Well that's not what I expected. The CIs aren't symmetrical, but if the true estimate lies outside the interval, generally speaking, it's because it's actually greater than the upper confidence limit! Actually, in the scenarios where we tend to get really bad overestimates ([tex]\phi_3[\tex] after winnowing of the original sample size) the estimate is almost never below the lower confidence limit. That looks like this:

What's going on here? It turns out that the estimated standard error depends on the estimate itself and that both are affected by sample size:

So what did I learn here? Well, probably nothing too exciting. It turns out that yes, the CJS estimators can be biased, but that this is largely an effect of sample size. Somewhere my old Stat's professor is going "no duh", because the MLEs of CJS are like all MLEs asymptotically consistent. And I learned that I should maybe distrust estimates of survival further from the release due to the winnowing of sample size. I also learned that 1000 fish might not cut it.

RCode below for those interested:

- Code: Select all
`Single.Rls<-function(x){`

#x is a capture history matrix

k<-ncol(x) #number of events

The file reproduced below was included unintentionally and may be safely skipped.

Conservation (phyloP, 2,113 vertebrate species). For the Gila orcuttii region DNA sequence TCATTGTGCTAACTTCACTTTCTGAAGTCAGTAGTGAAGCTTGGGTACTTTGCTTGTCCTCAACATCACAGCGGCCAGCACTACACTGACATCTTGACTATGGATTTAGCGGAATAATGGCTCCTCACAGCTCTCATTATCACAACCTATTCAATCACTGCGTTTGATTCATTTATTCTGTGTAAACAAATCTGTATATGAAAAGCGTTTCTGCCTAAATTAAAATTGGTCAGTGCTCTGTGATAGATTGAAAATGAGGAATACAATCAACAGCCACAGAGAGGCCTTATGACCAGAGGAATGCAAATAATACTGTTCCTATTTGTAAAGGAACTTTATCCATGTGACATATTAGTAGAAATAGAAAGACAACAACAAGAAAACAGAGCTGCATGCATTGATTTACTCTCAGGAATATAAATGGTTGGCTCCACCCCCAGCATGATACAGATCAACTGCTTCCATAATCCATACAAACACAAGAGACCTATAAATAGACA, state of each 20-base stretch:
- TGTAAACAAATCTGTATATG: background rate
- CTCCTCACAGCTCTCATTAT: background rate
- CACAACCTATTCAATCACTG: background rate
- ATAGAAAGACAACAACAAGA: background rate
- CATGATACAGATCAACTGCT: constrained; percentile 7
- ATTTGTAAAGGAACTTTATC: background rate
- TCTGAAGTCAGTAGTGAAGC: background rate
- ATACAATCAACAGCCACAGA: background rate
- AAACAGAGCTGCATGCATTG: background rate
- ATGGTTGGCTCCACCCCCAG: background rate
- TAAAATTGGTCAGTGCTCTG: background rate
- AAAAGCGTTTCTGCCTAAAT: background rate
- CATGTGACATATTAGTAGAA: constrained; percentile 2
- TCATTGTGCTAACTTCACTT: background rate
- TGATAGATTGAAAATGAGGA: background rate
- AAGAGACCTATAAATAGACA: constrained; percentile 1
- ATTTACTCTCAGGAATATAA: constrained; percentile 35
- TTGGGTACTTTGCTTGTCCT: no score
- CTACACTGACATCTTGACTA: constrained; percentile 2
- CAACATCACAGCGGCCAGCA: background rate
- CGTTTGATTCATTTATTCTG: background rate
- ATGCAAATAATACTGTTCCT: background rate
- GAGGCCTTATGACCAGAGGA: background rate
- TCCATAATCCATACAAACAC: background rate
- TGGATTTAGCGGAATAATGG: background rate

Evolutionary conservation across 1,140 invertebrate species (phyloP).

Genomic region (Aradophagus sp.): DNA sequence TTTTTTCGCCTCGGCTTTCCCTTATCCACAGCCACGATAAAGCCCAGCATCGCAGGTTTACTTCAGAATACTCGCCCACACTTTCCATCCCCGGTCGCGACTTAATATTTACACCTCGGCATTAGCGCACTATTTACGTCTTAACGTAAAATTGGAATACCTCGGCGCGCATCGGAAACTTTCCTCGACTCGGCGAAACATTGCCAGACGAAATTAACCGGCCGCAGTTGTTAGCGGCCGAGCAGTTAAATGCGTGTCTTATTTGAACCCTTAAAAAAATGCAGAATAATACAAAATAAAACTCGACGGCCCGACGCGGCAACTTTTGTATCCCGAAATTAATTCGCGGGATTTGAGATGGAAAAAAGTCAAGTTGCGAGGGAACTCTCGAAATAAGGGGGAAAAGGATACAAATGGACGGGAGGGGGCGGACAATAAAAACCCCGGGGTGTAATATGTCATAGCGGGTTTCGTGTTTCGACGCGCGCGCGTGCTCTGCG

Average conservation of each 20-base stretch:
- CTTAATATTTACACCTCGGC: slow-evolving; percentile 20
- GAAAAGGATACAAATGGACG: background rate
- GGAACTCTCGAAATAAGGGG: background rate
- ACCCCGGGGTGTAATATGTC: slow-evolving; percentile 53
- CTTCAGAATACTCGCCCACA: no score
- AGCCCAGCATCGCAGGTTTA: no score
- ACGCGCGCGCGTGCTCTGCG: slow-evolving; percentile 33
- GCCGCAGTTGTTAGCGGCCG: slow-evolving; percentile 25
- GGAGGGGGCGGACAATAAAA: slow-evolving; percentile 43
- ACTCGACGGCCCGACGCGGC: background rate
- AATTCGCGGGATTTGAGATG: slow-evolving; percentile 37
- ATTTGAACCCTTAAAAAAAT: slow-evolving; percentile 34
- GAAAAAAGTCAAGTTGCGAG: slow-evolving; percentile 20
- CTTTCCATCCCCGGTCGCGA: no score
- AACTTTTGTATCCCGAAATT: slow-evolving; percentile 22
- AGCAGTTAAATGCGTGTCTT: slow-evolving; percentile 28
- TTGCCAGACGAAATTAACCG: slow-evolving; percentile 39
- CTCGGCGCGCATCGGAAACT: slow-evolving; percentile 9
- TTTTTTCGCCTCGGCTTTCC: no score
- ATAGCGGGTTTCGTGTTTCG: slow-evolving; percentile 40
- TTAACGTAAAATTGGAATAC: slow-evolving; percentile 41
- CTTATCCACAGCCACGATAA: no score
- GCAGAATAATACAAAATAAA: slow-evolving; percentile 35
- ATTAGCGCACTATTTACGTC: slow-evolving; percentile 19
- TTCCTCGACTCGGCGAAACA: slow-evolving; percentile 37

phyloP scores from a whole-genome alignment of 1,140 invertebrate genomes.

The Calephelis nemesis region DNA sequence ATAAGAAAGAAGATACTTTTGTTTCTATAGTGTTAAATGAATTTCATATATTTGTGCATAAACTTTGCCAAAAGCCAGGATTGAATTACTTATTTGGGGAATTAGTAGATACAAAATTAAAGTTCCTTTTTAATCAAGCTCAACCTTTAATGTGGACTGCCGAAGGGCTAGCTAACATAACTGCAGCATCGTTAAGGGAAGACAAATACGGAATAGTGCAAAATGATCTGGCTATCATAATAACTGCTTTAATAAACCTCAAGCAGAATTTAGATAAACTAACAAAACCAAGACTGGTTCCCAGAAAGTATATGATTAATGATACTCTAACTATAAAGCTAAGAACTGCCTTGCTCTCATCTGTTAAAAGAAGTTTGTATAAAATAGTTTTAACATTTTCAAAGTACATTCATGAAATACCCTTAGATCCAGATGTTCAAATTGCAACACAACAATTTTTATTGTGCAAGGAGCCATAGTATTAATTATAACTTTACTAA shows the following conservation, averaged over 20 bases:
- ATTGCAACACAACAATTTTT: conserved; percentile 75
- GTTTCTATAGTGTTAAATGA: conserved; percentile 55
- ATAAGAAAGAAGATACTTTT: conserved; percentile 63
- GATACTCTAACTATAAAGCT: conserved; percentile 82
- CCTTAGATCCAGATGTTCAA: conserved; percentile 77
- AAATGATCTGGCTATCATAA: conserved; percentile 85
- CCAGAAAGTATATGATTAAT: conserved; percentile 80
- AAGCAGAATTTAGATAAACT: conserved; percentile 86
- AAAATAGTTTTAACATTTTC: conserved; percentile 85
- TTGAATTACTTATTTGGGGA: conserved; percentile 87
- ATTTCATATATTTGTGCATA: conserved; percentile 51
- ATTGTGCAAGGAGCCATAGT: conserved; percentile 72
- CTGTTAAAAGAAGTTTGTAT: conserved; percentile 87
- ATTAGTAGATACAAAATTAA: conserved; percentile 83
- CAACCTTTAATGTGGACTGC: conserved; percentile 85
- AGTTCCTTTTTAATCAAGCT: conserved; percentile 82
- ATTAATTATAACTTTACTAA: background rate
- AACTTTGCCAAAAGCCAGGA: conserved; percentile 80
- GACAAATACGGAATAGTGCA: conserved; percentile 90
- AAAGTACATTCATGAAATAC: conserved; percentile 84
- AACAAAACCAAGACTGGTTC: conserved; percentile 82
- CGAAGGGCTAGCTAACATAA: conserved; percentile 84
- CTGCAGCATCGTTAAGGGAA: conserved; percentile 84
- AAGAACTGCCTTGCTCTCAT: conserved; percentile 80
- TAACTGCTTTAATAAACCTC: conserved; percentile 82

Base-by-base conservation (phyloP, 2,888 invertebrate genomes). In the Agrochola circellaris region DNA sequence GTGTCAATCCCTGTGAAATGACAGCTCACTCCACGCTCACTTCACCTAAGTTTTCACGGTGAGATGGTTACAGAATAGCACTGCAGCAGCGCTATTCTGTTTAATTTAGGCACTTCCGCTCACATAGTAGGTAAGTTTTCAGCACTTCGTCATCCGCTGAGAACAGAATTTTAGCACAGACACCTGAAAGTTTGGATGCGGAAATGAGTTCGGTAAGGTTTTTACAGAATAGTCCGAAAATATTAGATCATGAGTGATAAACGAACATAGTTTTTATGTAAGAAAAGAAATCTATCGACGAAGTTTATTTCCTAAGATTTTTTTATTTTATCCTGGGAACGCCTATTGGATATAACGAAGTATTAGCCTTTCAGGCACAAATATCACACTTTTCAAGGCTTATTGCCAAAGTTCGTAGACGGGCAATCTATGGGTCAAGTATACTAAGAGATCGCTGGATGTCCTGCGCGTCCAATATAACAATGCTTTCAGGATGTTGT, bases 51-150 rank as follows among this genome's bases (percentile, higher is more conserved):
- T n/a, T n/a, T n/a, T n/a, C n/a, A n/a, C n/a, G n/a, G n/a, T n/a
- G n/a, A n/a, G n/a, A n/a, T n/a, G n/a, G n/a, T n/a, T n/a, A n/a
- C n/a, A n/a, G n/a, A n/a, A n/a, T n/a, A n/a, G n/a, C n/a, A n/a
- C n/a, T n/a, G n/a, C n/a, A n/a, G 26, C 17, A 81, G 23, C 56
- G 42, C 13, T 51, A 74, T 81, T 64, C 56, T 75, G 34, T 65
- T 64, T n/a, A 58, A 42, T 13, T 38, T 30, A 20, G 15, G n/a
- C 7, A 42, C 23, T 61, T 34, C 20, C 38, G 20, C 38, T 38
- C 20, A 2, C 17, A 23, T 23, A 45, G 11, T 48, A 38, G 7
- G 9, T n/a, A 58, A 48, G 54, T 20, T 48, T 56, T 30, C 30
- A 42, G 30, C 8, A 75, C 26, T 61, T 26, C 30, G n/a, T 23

m<-matrix(rep(NA, k^2), ncol=k) #

R<-rep(NA, k-1)

for(i in 1:(k-1)){

for(j in (i+1):k){

m[i,j]<-sum(x[,i]==1 & rowSums(x[,i:j])==2 & x[,j]==1)+sum(x[,i]==1 & rowSums(x[,i:j])==3 & x[,j]==2)

}

R[i]<-sum(x[,i]==1)

}

#m<-m[1:k-1,2:k]

r<-rowSums(m, na.rm=T)[1:(k-1)]

M<-colSums(m, na.rm=T)[2:(k-1)]

z<-rep(NA,length(M))

for(j in 2:(k-1)){z[j-1]<-sum(m[1:(j-1),(j+1):k], na.rm=T)}

Tot<-M+z

S<-r[1:(k-2)]/R[1:(k-2)]*(M/Tot+(z*R[2:(k-1)])/(Tot*r[2:(k-1)]))

p<-M/(M+z*R[2:(k-1)]/r[2:(k-1)])

Var.S<-S^2*(1/r[1:(k-2)]-1/R[1:(k-2)]+(1-p)^2*(1/r[2:(k-1)]-1/R[2:(k-1)]))+

S^2*(1-p)^2*(1-r[2:(k-1)]/R[2:(k-1)])^2*(M/(z*Tot))

return(list(S.est=S, p.est=p, Est.VarS=Var.S, Est.SE.S=sqrt(Var.S)))

}

phi.1<-.5

phi.2<-.5

phi.3<-.5

phi.4<-.9375

p.2<-.5

p.3<-.5

p.4<-.5

p.5<-.8

n<-1000

m<-10000

phi.ests<-cbind(rep(NA,m), rep(NA,m), rep(NA,m))

p.ests<-cbind(rep(NA,m), rep(NA,m), rep(NA,m))

SE.S.ests<-cbind(rep(NA,m), rep(NA,m), rep(NA,m))

for(j in 1:m){

x<-matrix(rep(NA,5*n), ncol=5)

x[,1]<-rep(1,n)

#y is latent matrix of survival, absent detection problems

y<-x

y[,2]<-rbinom(n,1,phi.1)

x[,2]<-rbinom(n,1,p.2*y[,2])

y[,3]<-rbinom(n,1,phi.2*y[,2])

x[,3]<-rbinom(n,1,p.3*y[,3])

y[,4]<-rbinom(n,1,phi.3*y[,3])

x[,4]<-rbinom(n,1,p.4*y[,4])

y[,5]<-rbinom(n,1,phi.3*y[,4])

x[,5]<-rbinom(n,1,p.4*y[,5])

phi.ests[j,]<-Single.Rls(x)$S.est